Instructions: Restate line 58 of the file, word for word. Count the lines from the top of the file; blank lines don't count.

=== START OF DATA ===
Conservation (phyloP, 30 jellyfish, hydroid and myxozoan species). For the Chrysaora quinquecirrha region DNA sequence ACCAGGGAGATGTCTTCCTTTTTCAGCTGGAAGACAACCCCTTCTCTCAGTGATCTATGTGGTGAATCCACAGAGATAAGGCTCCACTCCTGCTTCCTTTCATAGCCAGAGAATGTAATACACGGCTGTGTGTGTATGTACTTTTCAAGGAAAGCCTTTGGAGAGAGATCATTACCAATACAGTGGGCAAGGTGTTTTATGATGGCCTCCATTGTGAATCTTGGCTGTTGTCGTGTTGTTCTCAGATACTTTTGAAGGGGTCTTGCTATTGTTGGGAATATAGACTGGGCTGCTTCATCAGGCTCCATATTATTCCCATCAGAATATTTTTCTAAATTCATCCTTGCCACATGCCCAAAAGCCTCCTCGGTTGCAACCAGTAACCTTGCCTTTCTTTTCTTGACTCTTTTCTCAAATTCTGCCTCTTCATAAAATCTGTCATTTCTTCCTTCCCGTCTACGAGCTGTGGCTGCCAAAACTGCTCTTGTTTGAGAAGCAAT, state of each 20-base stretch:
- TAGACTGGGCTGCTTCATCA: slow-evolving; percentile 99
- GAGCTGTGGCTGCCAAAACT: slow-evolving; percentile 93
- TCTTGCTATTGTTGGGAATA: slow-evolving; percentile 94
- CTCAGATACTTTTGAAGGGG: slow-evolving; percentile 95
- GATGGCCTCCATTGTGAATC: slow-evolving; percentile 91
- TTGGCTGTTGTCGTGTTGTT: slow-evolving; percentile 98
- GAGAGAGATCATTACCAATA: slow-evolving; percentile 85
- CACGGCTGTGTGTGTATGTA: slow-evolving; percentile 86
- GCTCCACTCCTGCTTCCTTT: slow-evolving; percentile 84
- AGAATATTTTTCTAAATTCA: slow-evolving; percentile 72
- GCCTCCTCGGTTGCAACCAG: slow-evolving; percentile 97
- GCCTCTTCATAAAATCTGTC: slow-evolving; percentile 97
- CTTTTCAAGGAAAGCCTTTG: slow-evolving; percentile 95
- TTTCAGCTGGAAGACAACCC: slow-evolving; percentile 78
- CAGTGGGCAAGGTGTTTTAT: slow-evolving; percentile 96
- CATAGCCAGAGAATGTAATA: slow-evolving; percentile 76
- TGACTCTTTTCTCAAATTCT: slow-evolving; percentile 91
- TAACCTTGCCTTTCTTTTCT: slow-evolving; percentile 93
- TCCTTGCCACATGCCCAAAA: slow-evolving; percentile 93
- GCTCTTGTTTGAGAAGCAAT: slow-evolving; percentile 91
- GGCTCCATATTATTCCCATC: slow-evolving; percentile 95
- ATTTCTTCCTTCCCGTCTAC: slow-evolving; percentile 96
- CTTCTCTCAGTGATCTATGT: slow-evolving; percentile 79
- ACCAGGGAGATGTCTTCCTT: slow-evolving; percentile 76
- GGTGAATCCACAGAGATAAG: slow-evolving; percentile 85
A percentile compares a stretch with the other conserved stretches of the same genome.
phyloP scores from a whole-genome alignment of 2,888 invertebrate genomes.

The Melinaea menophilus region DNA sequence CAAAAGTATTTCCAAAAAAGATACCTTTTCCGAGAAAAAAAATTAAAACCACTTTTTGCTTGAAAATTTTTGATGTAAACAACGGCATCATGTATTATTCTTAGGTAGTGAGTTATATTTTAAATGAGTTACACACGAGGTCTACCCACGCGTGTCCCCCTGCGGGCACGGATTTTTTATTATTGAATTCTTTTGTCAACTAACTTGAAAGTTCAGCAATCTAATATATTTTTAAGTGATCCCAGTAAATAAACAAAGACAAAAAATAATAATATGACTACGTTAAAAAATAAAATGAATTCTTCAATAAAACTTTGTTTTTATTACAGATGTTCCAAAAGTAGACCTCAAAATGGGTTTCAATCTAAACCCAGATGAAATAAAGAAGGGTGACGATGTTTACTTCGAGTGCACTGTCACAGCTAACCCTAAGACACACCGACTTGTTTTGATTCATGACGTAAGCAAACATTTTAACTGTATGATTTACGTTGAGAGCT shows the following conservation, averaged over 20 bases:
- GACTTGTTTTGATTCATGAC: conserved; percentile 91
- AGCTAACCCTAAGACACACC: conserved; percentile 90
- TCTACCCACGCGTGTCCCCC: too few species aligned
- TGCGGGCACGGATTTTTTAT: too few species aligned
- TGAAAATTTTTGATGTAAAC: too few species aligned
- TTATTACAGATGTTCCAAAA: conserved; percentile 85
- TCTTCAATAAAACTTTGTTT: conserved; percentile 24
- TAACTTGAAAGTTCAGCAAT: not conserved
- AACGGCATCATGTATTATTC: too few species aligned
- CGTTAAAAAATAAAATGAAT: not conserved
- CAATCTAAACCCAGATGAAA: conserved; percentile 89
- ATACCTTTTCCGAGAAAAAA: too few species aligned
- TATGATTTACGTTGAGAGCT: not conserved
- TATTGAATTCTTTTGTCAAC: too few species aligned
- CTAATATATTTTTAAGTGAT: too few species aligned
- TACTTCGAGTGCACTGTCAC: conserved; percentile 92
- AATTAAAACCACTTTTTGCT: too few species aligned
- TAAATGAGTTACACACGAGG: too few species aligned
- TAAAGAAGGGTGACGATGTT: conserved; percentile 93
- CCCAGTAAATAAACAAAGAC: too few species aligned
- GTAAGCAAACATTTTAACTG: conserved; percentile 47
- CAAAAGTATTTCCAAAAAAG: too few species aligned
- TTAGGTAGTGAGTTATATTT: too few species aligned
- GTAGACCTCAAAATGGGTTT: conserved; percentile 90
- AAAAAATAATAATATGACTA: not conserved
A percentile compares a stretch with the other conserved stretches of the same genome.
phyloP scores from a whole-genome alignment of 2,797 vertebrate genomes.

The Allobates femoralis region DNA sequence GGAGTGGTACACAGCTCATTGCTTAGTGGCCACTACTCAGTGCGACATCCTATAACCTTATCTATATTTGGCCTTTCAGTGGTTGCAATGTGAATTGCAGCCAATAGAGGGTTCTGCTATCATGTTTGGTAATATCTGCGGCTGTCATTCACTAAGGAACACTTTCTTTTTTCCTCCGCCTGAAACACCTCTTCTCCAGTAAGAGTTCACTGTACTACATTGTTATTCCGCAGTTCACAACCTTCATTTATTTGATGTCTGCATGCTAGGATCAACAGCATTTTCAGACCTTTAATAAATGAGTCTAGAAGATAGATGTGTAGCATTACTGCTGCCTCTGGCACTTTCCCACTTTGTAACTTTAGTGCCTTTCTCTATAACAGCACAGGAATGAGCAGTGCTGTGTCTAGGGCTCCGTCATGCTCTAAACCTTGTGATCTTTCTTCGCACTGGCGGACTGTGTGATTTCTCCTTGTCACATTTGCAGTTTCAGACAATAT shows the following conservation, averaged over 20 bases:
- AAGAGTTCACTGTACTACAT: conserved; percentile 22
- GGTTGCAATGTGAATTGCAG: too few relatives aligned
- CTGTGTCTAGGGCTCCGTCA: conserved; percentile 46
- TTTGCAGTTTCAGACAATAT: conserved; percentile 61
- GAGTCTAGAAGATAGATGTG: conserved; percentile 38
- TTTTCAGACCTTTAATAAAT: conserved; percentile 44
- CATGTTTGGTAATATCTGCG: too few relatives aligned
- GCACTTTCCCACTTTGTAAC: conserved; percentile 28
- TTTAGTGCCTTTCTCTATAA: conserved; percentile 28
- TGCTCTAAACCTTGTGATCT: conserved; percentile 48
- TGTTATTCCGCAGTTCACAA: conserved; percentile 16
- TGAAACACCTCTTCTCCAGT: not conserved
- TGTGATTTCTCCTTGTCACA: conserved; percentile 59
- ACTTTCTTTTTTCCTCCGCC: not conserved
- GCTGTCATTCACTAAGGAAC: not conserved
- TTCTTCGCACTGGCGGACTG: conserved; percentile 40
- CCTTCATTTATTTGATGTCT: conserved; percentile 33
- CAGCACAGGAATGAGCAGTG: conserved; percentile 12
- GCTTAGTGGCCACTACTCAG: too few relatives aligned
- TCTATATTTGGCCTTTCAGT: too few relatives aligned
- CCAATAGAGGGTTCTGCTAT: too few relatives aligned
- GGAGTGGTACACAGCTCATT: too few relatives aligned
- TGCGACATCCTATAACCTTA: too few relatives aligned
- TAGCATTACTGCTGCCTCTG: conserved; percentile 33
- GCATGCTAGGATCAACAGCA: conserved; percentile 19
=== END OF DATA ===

- AAGAGTTCACTGTACTACAT: conserved; percentile 22